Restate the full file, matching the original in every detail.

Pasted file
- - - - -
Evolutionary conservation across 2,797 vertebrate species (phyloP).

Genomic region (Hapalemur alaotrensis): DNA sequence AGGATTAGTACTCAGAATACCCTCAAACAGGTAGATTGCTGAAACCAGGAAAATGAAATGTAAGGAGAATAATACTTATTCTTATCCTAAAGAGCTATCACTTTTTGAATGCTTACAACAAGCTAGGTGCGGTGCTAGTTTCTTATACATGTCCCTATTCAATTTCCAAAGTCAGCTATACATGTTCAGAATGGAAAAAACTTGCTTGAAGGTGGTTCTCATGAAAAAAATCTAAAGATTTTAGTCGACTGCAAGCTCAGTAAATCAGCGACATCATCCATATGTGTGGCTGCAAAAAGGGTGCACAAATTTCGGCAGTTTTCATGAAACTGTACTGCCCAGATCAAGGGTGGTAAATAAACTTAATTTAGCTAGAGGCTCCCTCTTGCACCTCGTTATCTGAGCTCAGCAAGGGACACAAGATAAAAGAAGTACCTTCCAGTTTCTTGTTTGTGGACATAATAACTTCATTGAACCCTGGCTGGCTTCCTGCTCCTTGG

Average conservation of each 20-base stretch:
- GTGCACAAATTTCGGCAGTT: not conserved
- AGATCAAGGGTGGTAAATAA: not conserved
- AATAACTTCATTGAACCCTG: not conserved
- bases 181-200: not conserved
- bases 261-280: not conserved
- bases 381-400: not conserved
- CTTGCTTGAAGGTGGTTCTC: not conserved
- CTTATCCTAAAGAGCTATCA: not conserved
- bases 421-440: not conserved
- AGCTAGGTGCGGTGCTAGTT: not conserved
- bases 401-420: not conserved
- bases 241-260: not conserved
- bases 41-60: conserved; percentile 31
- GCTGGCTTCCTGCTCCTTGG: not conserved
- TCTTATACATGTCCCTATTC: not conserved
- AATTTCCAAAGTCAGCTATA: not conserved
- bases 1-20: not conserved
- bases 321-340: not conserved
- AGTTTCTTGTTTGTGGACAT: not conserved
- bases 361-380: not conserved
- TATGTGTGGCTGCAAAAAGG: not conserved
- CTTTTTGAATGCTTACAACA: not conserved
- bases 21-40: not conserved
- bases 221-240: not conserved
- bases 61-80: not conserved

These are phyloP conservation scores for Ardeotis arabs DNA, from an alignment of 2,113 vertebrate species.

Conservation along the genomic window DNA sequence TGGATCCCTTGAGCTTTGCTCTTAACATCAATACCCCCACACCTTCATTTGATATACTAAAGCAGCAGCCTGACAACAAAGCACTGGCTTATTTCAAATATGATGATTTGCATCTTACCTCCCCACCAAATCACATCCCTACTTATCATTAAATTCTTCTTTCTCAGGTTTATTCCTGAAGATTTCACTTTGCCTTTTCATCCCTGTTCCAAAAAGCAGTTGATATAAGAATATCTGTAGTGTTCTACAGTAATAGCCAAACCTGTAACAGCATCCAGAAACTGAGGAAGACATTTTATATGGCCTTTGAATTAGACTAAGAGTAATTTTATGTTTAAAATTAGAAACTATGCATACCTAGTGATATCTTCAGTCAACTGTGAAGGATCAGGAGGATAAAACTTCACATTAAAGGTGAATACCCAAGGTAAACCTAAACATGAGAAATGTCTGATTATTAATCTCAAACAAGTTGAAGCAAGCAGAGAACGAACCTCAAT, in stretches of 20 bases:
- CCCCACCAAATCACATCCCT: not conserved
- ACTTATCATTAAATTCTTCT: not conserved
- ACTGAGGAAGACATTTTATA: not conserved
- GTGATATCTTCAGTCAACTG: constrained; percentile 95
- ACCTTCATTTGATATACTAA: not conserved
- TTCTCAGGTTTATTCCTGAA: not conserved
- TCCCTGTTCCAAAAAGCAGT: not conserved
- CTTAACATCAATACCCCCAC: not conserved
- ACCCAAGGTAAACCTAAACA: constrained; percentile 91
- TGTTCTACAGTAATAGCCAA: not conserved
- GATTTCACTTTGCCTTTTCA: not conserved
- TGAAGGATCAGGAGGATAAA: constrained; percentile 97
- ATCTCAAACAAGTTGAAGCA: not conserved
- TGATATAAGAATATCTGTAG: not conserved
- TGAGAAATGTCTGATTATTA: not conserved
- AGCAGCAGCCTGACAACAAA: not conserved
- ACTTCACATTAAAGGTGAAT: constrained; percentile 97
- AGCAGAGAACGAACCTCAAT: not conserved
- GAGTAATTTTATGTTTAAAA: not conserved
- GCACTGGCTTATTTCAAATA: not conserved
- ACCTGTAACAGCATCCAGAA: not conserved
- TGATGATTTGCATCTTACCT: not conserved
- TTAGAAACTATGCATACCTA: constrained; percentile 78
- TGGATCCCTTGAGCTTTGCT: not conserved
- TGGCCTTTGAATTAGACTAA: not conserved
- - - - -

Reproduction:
Evolutionary conservation across 2,797 vertebrate species (phyloP).

Genomic region (Hapalemur alaotrensis): DNA sequence AGGATTAGTACTCAGAATACCCTCAAACAGGTAGATTGCTGAAACCAGGAAAATGAAATGTAAGGAGAATAATACTTATTCTTATCCTAAAGAGCTATCACTTTTTGAATGCTTACAACAAGCTAGGTGCGGTGCTAGTTTCTTATACATGTCCCTATTCAATTTCCAAAGTCAGCTATACATGTTCAGAATGGAAAAAACTTGCTTGAAGGTGGTTCTCATGAAAAAAATCTAAAGATTTTAGTCGACTGCAAGCTCAGTAAATCAGCGACATCATCCATATGTGTGGCTGCAAAAAGGGTGCACAAATTTCGGCAGTTTTCATGAAACTGTACTGCCCAGATCAAGGGTGGTAAATAAACTTAATTTAGCTAGAGGCTCCCTCTTGCACCTCGTTATCTGAGCTCAGCAAGGGACACAAGATAAAAGAAGTACCTTCCAGTTTCTTGTTTGTGGACATAATAACTTCATTGAACCCTGGCTGGCTTCCTGCTCCTTGG

Average conservation of each 20-base stretch:
- GTGCACAAATTTCGGCAGTT: not conserved
- AGATCAAGGGTGGTAAATAA: not conserved
- AATAACTTCATTGAACCCTG: not conserved
- bases 181-200: not conserved
- bases 261-280: not conserved
- bases 381-400: not conserved
- CTTGCTTGAAGGTGGTTCTC: not conserved
- CTTATCCTAAAGAGCTATCA: not conserved
- bases 421-440: not conserved
- AGCTAGGTGCGGTGCTAGTT: not conserved
- bases 401-420: not conserved
- bases 241-260: not conserved
- bases 41-60: conserved; percentile 31
- GCTGGCTTCCTGCTCCTTGG: not conserved
- TCTTATACATGTCCCTATTC: not conserved
- AATTTCCAAAGTCAGCTATA: not conserved
- bases 1-20: not conserved
- bases 321-340: not conserved
- AGTTTCTTGTTTGTGGACAT: not conserved
- bases 361-380: not conserved
- TATGTGTGGCTGCAAAAAGG: not conserved
- CTTTTTGAATGCTTACAACA: not conserved
- bases 21-40: not conserved
- bases 221-240: not conserved
- bases 61-80: not conserved

These are phyloP conservation scores for Ardeotis arabs DNA, from an alignment of 2,113 vertebrate species.

Conservation along the genomic window DNA sequence TGGATCCCTTGAGCTTTGCTCTTAACATCAATACCCCCACACCTTCATTTGATATACTAAAGCAGCAGCCTGACAACAAAGCACTGGCTTATTTCAAATATGATGATTTGCATCTTACCTCCCCACCAAATCACATCCCTACTTATCATTAAATTCTTCTTTCTCAGGTTTATTCCTGAAGATTTCACTTTGCCTTTTCATCCCTGTTCCAAAAAGCAGTTGATATAAGAATATCTGTAGTGTTCTACAGTAATAGCCAAACCTGTAACAGCATCCAGAAACTGAGGAAGACATTTTATATGGCCTTTGAATTAGACTAAGAGTAATTTTATGTTTAAAATTAGAAACTATGCATACCTAGTGATATCTTCAGTCAACTGTGAAGGATCAGGAGGATAAAACTTCACATTAAAGGTGAATACCCAAGGTAAACCTAAACATGAGAAATGTCTGATTATTAATCTCAAACAAGTTGAAGCAAGCAGAGAACGAACCTCAAT, in stretches of 20 bases:
- CCCCACCAAATCACATCCCT: not conserved
- ACTTATCATTAAATTCTTCT: not conserved
- ACTGAGGAAGACATTTTATA: not conserved
- GTGATATCTTCAGTCAACTG: constrained; percentile 95
- ACCTTCATTTGATATACTAA: not conserved
- TTCTCAGGTTTATTCCTGAA: not conserved
- TCCCTGTTCCAAAAAGCAGT: not conserved
- CTTAACATCAATACCCCCAC: not conserved
- ACCCAAGGTAAACCTAAACA: constrained; percentile 91
- TGTTCTACAGTAATAGCCAA: not conserved
- GATTTCACTTTGCCTTTTCA: not conserved
- TGAAGGATCAGGAGGATAAA: constrained; percentile 97
- ATCTCAAACAAGTTGAAGCA: not conserved
- TGATATAAGAATATCTGTAG: not conserved
- TGAGAAATGTCTGATTATTA: not conserved
- AGCAGCAGCCTGACAACAAA: not conserved
- ACTTCACATTAAAGGTGAAT: constrained; percentile 97
- AGCAGAGAACGAACCTCAAT: not conserved
- GAGTAATTTTATGTTTAAAA: not conserved
- GCACTGGCTTATTTCAAATA: not conserved
- ACCTGTAACAGCATCCAGAA: not conserved
- TGATGATTTGCATCTTACCT: not conserved
- TTAGAAACTATGCATACCTA: constrained; percentile 78
- TGGATCCCTTGAGCTTTGCT: not conserved
- TGGCCTTTGAATTAGACTAA: not conserved